Church of the Highlands

Church of the Highlands Quietly Advances Controversial Pastoral Retreat Center

by Daily Banner

Church of the Highlands Quietly: Although there hasn’t been as much public information available about The Lodge Retreat Center since its September 2021 announcement, newly released images obtained by MinistryWatch reveal that work is still being done on the Church of the Highlands Grants Mill campus in Alabama.

The Lodge is a $4.5 million retreat complex where pastors, leaders, and their families would be “mentored, counseled, refreshed, and restored.” It is supported by the church’s Legacy gifts. An original leaflet describes the facility. Dino Rizzo and Chris Hodges, senior pastors of Highlands, are the visionaries behind the program. The Association of Related Churches (ARC) was founded by both of them.

Concerns about how Highlands and ARC restore morally bankrupt preachers to the pulpit with comparatively little repercussions were raised by the project. Some questioned if The Lodge would turn into a “safe place” to harbor and encourage unrepentant sin as a result of the purpose of offering atonement and redemption to broken leaders.

According to a former employee who spoke with MinistryWatch, when members expressed skepticism, the leadership compared Hodges’ approach to the Prophet Nathan addressing King David: only those with equal or more spiritual authority could dispute what God was pressing them to do. In an independent interview, a different member related a similar story and said, “We believe these people literally hear from God.”

When Hodges attempted to bring Rizzo back to his former position as senior pastor of Healing Place Church in Baton Rouge, Louisiana, after he had confessed to an extramarital affair in 2012, the idea for restoration was born. Hodges said he was unable to come up with a plan of action. “I yearned for a model to be present here so much. In 2014, he told Ministry Today, “It is a message of hope to those who have experienced some sort of moral failure or whatever.”

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Some pastors who resigned following allegations of sexual misconduct, harassment, or rape are among those who have gone through the restoration process. Among the cases are those of Caleb Treat, Josh Mauney, Jason Delgado, and Michael Hodges, the son of Hodges, who was ousted from his ministerial role at Greystone in 2017.

Micahn Carter is the example that is used the most. As part of his rehabilitation process, Carter moved to speak at Highlands after a staff member from Together Church in Washington State accused him of rape. Carter resigned and Highlands confirmed they were “no longer involved in the restoration process” as a result of the lawsuit’s escalation. Carter did, however, deliver a highly praised sermon at an ARC church in Orange County, California, in July.

The restoration plan may be similar to Hodges’ initial restoration plan for Rizzo’s reinstatement to pastoral ministry, despite the lack of a public, comprehensive description of it. 2013 saw Hodges collaborate with counselors and overseers to develop 31 standards that Rizzo was expected to meet, starting with leaving the ministry and serving as a supervising leader for a year. The measure also included therapy services provided by Emerge therapy Ministries and downtime.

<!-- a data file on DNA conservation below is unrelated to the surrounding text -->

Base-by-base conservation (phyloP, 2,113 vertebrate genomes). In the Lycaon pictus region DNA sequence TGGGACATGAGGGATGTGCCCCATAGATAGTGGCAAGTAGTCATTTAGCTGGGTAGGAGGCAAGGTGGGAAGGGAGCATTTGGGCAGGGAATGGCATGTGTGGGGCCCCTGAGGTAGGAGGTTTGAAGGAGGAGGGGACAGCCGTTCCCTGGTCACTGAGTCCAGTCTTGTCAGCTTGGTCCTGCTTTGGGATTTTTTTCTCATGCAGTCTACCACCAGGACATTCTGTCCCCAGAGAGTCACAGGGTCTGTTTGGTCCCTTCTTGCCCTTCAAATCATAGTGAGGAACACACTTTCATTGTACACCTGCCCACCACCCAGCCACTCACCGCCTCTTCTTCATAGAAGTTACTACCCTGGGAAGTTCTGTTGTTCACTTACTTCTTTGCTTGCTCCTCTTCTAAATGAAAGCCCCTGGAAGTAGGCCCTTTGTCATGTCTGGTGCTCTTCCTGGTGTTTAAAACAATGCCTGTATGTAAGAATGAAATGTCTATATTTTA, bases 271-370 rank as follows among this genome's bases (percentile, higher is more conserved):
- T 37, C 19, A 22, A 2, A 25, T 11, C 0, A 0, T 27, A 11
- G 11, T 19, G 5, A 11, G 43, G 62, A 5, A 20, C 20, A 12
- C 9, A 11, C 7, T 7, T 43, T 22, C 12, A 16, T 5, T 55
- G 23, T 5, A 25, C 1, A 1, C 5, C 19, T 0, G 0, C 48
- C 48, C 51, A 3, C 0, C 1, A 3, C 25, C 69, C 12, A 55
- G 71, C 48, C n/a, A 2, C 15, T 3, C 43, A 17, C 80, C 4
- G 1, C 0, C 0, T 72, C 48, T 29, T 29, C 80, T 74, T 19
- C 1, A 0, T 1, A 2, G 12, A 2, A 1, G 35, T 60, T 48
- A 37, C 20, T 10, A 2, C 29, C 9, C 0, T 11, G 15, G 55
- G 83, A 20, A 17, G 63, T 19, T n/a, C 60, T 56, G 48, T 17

In response to a question from Ministry Today regarding the benchmarks, Hodges said he could not provide specifics but did provide a list of benchmark categories: “One was in personal finance, which involves organizing your finances.” There were some in marriage, counseling, and physical health. Many of them have instructional purposes. He had books to read and seminars he had to attend.

Hodges mentioned a fellow pastor who committed suicide during a sermon at ARC’s Gather 2021 that addressed spiritual battle, sadness, comparisons, and loneliness. “Dino and I are in the middle of about 20 pastoral moral failures and restorations—right now,” he said, making a reference to burnout and melancholy.

The Pastoral Retreat Center does not scare everyone. One participant stated that the goal is to minister to these pastors in a caring manner so as to avoid the need for restoration, rather than focusing just on restoration.

Another person said they agreed with The Lodge concept if the leadership made an effort to compensate victims, report assaults, and assist law enforcement when necessary. One said that they would only support “helping these ‘fallen’ pastors deal with their guilt and to transition to new careers” if therapy and career training were provided.

There haven’t been many public information about The Lodge’s construction since the backlash of worries. While the Center was mentioned in passing on Dream Team Night in August of last year, in-depth reports are only available to Legacy members—the highest tier of financial givers. This autumn, in time for Legacy Sunday, which falls during the second week of December, is when the next private report is due.

For a response, MinistryWatch reached out to Highlands by phone and email. In response, Highlands released the following statement: “The goal of Church of the Highlands is to support pastors and their families in enhancing their integrity, marriage, and ministry. For these families, the Lodge at Grants Mill is intended to serve as a retreat setting, offering a space for training, prayer, rest, and camaraderie. The Lodge will be utilized as a venue for events as well as housing for visiting pastors.

This article was first published on MinistryWatch.

Jessica Eturralde is a freelance writer, TV host, and filmmaker who has been married to the military for eighteen years. She has three children. Yahoo, Huffington Post, and OC16TV are among the bylines.

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